A public mandate
Government has a public mandate to take coherent action on climate change and other environmental problems. Most people are concerned about these issues, and support solutions on a local, national and international level. We are far from becoming the Daily Mail’s “nation of climate sceptics”.
The challenge for government is to put in place policies to respond to public concern about climate change and the environment, and to provide guidance and leadership to help people play their part. People want to see how their own actions fit in with the bigger picture and with what others are doing.
For example, this could mean making sure the delivery of smart energy meters is accompanied by a communications strategy that explains to people what the benefits are, and how this is part of a wider, collective shift in the way we use energy. Not only would this help increase the likelihood of achieving energy savings, it would respond to what the public want.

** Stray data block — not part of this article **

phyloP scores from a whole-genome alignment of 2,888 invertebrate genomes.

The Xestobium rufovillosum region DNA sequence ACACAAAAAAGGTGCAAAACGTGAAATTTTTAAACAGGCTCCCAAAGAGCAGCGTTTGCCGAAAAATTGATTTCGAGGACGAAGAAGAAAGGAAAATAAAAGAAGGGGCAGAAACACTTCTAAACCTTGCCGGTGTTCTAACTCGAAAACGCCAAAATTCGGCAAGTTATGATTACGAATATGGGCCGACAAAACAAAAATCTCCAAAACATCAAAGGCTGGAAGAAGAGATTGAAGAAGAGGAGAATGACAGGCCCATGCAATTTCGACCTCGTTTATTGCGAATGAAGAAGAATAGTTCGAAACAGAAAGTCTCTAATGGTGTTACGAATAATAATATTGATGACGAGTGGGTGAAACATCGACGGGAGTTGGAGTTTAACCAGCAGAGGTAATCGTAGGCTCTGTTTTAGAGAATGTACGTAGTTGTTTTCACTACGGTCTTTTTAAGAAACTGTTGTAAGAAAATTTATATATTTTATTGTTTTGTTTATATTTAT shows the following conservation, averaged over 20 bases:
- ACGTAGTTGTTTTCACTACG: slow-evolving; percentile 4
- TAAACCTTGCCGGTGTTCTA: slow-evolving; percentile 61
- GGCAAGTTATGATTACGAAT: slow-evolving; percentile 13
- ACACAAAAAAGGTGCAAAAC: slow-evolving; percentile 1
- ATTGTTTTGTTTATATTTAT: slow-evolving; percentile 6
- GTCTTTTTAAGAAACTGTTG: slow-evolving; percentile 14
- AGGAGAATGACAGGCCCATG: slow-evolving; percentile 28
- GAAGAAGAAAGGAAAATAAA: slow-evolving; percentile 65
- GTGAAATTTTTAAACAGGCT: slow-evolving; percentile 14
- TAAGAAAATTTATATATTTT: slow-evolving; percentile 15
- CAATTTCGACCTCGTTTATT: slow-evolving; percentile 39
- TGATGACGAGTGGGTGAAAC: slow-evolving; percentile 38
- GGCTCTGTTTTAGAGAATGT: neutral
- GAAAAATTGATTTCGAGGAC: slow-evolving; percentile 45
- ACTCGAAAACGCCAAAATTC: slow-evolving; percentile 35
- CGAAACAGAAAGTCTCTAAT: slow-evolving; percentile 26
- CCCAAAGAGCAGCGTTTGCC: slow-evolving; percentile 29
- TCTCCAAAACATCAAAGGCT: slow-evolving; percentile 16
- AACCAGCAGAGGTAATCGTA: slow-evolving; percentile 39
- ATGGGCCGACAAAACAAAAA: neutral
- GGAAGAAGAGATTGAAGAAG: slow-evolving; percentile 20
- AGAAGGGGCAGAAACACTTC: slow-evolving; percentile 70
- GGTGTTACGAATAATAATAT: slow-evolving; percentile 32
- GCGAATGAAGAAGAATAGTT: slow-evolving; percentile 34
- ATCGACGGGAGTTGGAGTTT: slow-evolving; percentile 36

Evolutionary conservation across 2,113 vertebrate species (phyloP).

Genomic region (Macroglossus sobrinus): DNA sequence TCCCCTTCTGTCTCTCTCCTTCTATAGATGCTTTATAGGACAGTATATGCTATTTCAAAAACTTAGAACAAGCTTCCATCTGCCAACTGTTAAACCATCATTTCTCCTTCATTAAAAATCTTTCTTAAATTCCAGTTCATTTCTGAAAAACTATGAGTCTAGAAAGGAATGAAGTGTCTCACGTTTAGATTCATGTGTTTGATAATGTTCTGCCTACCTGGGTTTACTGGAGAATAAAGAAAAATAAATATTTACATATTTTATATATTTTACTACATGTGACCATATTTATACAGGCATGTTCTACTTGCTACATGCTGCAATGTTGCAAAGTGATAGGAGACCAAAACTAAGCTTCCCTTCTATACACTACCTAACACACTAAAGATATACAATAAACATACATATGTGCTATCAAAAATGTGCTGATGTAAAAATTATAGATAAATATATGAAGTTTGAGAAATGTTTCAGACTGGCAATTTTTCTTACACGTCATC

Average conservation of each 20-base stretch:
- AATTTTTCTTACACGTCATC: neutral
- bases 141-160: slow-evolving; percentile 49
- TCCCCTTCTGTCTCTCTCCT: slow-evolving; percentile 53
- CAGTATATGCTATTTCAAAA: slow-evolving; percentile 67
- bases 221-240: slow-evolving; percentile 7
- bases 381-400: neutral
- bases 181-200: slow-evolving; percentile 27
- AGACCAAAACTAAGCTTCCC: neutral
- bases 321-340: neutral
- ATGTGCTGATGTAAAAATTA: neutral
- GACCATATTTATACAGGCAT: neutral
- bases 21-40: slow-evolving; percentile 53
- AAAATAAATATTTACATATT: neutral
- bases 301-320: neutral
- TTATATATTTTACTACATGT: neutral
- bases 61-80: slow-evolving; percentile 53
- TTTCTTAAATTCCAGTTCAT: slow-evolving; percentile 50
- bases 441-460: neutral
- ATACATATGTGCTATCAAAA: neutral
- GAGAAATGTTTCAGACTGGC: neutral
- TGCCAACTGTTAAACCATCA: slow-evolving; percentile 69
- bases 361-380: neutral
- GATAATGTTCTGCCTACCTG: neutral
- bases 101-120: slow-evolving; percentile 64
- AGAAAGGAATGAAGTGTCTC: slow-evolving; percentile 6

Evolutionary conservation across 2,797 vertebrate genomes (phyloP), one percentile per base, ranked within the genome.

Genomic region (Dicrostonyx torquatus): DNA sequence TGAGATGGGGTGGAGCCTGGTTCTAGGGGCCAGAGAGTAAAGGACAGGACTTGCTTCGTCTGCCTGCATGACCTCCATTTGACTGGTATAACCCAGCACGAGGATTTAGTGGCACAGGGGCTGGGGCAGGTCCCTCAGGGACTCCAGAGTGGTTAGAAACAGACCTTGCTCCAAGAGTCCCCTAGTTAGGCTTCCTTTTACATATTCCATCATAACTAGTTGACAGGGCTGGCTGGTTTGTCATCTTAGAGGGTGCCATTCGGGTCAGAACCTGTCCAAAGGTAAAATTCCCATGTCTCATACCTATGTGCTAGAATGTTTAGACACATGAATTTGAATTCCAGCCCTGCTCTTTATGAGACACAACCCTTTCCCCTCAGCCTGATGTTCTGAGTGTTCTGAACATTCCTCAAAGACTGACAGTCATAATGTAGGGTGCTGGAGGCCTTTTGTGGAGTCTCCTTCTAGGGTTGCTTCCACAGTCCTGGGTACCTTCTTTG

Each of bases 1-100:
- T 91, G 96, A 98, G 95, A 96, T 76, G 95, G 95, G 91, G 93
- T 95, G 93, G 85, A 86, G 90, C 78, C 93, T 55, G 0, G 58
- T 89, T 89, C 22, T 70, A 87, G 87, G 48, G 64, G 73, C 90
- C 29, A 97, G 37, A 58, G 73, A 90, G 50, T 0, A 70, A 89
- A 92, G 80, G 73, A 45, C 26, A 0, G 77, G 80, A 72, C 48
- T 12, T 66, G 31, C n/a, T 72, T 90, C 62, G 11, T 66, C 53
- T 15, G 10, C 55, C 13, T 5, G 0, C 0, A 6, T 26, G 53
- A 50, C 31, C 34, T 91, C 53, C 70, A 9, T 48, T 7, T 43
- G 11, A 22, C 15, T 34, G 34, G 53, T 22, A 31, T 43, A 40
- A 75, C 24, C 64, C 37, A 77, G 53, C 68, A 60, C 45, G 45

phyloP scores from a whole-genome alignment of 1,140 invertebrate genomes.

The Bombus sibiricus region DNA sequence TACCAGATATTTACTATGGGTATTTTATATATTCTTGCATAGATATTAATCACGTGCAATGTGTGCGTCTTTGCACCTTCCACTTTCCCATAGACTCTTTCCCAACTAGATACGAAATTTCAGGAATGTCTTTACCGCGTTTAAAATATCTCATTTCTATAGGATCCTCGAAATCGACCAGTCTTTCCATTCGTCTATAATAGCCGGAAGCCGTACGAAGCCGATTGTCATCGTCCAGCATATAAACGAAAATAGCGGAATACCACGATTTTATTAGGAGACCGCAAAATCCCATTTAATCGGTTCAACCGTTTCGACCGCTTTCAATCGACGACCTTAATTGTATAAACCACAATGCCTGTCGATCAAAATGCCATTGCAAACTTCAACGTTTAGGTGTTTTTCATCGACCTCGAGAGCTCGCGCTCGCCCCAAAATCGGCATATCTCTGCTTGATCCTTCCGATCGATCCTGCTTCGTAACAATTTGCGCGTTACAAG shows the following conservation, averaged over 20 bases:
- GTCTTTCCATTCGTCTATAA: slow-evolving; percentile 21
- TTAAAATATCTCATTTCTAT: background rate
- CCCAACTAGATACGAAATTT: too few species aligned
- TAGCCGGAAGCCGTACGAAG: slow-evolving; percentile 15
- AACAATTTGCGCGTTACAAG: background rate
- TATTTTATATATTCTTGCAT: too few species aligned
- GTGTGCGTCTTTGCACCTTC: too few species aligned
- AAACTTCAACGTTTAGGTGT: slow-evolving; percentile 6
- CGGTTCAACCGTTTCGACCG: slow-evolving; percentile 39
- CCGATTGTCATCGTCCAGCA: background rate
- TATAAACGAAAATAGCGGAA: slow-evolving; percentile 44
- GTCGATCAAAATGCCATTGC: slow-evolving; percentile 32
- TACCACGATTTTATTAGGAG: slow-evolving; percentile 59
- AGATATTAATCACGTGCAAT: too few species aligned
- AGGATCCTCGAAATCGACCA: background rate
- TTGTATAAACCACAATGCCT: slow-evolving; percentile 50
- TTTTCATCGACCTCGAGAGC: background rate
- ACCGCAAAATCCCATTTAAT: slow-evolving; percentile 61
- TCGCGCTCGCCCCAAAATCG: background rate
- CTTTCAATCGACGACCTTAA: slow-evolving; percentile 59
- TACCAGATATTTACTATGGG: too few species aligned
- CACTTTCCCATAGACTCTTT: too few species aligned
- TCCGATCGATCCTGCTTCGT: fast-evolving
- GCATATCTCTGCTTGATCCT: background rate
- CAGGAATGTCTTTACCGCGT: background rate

[i] This is a slight decrease from previous years; in 2005 83 per cent of respondents said they were ‘very’ or ‘fairly’ concerned about climate change.
[ii] Committed recyclers are defined by WRAP as people who (i) say recycling is very or quite important to them; (ii) say they recycle a lot or everything that can be recycled; and (iii) say they recycle even if it requires additional effort. See WRAP, 2006, Achievements Report 2005-06: Helping you to recycle more and landfill less and WRAP, 2011, Towards resource efficiency.